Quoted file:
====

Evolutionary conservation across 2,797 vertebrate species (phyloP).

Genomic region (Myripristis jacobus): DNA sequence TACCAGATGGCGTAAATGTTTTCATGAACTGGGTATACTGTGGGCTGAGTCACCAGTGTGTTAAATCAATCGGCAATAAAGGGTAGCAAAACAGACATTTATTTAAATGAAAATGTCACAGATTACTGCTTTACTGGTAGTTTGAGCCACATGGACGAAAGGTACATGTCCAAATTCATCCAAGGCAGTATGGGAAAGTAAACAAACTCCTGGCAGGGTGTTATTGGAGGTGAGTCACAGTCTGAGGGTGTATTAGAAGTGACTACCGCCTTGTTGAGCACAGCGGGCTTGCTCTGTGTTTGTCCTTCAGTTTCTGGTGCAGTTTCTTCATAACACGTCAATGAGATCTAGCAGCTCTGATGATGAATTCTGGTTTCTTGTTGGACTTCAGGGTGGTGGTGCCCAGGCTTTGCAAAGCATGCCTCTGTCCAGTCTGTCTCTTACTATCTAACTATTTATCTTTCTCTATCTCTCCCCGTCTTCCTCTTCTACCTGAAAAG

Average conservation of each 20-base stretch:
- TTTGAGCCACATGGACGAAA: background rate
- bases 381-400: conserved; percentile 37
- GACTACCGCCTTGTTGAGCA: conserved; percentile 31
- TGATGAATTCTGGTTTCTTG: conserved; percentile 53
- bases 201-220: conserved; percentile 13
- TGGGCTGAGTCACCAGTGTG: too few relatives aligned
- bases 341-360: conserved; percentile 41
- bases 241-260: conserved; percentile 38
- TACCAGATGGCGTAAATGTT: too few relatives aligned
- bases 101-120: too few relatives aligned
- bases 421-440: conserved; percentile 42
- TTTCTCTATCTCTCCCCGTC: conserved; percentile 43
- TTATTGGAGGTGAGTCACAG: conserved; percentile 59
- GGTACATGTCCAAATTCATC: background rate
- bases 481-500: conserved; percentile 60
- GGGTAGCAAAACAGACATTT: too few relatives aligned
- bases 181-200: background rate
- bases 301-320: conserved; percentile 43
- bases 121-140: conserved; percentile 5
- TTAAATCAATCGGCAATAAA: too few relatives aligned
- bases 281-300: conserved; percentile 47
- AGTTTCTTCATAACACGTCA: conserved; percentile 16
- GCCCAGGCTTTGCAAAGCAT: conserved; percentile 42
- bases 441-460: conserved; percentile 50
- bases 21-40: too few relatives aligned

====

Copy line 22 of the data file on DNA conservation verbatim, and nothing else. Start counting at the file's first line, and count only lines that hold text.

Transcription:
- bases 121-140: conserved; percentile 5